The XFL head discusses the new league and why it will succeed
After a 19-year hiatus, the XFL relaunches this weekend with four games set to air on ABC, FOX, and ESPN. The original league, owned by WWE Chairman and CEO Vince McMahon, promoted fewer rules and more physicality and played one season in 2001 before ceasing operations. The new league, also owned by McMahon, promises a faster-paced and safer game.
I had a chance to speak with XFL Commissioner Oliver Luck about the new league and why he believes it will succeed. Luck joined the XFL in June 2019 after stints as President of NFL Europe, President and General Manager of Major League Soccer's Houston Dynamo, and Executive Vice President for Regulatory Affairs for the NCAA. Here is what he had to say.
How long had Vince McMahon been thinking about relaunching the XFL?
Luck: Over the years as he’s built WWE and has had the success that he's had with the company, I think he’s been sort of mulling over relaunching the league. When I got involved, he had already announced the league; this was back in January of 2018 when he announced the league and I got involved that summer. But my sense is that he'd been thinking about this for at least a couple of years prior to his announcement back in January of 2018.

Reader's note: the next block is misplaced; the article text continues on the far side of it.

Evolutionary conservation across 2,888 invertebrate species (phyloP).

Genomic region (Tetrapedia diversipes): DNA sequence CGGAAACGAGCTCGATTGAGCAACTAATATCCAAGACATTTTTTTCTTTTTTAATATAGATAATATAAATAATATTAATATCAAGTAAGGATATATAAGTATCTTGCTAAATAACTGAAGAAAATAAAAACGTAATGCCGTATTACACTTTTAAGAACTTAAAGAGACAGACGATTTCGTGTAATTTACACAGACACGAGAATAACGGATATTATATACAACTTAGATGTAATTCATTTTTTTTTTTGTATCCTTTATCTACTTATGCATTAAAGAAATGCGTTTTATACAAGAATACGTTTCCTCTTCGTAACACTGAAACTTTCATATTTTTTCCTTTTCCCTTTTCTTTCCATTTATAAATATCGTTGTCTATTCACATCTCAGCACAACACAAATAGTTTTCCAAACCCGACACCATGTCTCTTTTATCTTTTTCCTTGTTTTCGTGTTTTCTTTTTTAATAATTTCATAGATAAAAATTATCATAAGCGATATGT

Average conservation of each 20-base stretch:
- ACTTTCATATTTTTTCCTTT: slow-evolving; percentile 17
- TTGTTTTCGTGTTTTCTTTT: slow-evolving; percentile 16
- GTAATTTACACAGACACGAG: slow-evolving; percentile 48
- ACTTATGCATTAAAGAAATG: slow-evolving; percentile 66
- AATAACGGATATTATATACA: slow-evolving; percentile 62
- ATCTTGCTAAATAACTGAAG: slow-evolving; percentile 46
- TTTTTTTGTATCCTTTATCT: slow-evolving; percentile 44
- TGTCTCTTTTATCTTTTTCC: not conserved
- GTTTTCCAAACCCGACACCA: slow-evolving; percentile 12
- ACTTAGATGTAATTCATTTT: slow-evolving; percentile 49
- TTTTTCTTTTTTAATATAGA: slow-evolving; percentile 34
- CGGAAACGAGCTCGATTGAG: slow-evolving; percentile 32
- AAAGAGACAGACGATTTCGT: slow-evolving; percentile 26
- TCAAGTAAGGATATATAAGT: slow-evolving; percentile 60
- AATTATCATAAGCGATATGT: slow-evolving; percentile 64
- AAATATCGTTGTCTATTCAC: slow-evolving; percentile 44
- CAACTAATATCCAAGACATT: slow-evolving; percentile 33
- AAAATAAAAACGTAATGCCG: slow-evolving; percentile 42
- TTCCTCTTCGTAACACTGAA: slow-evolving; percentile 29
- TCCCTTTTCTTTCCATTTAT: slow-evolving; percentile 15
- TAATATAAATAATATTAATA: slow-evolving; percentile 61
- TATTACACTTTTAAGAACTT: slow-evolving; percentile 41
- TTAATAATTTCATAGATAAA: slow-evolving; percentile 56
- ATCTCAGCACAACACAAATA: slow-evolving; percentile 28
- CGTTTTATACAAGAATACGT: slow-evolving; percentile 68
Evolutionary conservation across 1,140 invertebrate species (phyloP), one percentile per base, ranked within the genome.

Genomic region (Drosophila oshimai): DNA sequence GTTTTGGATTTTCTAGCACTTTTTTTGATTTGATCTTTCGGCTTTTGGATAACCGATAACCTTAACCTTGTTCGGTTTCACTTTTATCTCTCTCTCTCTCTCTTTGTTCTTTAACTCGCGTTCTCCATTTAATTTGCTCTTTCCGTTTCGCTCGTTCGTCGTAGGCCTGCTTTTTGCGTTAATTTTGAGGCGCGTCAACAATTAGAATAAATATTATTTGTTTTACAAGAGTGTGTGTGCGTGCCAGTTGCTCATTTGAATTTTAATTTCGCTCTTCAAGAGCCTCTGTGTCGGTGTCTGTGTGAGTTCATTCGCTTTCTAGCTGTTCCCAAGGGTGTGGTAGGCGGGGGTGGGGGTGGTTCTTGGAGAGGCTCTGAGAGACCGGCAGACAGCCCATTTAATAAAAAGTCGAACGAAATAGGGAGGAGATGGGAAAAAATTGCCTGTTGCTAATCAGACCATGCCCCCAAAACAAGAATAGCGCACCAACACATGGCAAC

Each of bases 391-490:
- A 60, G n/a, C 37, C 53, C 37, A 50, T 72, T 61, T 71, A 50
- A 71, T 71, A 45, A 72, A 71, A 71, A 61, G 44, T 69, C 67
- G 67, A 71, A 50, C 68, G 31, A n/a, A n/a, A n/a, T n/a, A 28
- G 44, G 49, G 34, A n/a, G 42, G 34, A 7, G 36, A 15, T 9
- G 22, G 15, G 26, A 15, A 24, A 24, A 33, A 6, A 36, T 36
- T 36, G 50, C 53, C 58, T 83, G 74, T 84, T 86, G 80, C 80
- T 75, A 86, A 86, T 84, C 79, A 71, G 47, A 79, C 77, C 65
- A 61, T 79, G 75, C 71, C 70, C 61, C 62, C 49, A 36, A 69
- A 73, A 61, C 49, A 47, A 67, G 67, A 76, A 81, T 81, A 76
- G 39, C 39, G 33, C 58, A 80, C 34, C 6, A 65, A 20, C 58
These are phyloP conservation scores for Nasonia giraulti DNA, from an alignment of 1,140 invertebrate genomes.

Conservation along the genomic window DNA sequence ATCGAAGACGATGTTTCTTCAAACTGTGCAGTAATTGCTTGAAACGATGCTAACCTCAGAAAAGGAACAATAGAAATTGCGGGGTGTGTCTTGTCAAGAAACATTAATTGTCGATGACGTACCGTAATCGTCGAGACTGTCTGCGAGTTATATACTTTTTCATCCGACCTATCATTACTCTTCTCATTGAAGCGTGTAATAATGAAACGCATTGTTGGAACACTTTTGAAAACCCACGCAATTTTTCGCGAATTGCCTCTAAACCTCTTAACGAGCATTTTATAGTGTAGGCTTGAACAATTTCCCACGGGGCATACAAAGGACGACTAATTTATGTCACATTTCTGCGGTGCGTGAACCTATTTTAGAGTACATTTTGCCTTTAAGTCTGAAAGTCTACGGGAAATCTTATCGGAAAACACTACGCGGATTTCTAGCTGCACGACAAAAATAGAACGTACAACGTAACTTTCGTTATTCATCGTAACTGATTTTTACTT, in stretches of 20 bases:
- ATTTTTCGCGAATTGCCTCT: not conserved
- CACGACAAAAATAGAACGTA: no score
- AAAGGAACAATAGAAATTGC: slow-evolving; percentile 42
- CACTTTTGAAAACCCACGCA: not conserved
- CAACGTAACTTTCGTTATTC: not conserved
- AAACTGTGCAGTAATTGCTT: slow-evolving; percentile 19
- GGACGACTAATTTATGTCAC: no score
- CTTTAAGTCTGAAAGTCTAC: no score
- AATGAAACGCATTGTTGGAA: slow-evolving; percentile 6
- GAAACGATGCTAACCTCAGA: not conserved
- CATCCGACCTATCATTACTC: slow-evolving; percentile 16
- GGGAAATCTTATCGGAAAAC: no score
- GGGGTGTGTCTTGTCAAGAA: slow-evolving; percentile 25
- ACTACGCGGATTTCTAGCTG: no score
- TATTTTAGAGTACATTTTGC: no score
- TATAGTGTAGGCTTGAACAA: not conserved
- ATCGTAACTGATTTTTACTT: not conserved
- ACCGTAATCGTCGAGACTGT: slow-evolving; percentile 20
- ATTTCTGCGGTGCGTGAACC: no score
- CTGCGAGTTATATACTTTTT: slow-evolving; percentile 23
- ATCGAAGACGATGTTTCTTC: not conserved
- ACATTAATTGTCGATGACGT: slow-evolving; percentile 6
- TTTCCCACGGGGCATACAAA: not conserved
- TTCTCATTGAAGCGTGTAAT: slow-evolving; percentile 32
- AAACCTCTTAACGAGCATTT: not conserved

You have worked as an executive in several sports industries. What really excited you about the XFL?
Luck: I was very much intrigued by a start-up of a brand-new football league. That doesn't happen very often, and I've been involved with NFL Europe as a start-up running some of the teams around the league and had a pretty good taste of a soccer start-up with the Houston Dynamo when we recruited that franchise to move down from San Jose to Houston. It's not that often that you've got a chance to have your fingerprints on a start-up league that is well-funded by Vince and supported by a guy with Vince's experience in terms of building companies. He has built an incredibly successful publicly traded company with WWE, so that really attracted me.
When the original league was launched in 2001, it was promoted as going back to fewer regulations and rougher play. The new XFL is touting itself as a faster-paced, up-tempo game that balances player safety. Can you describe how the league forged this new path?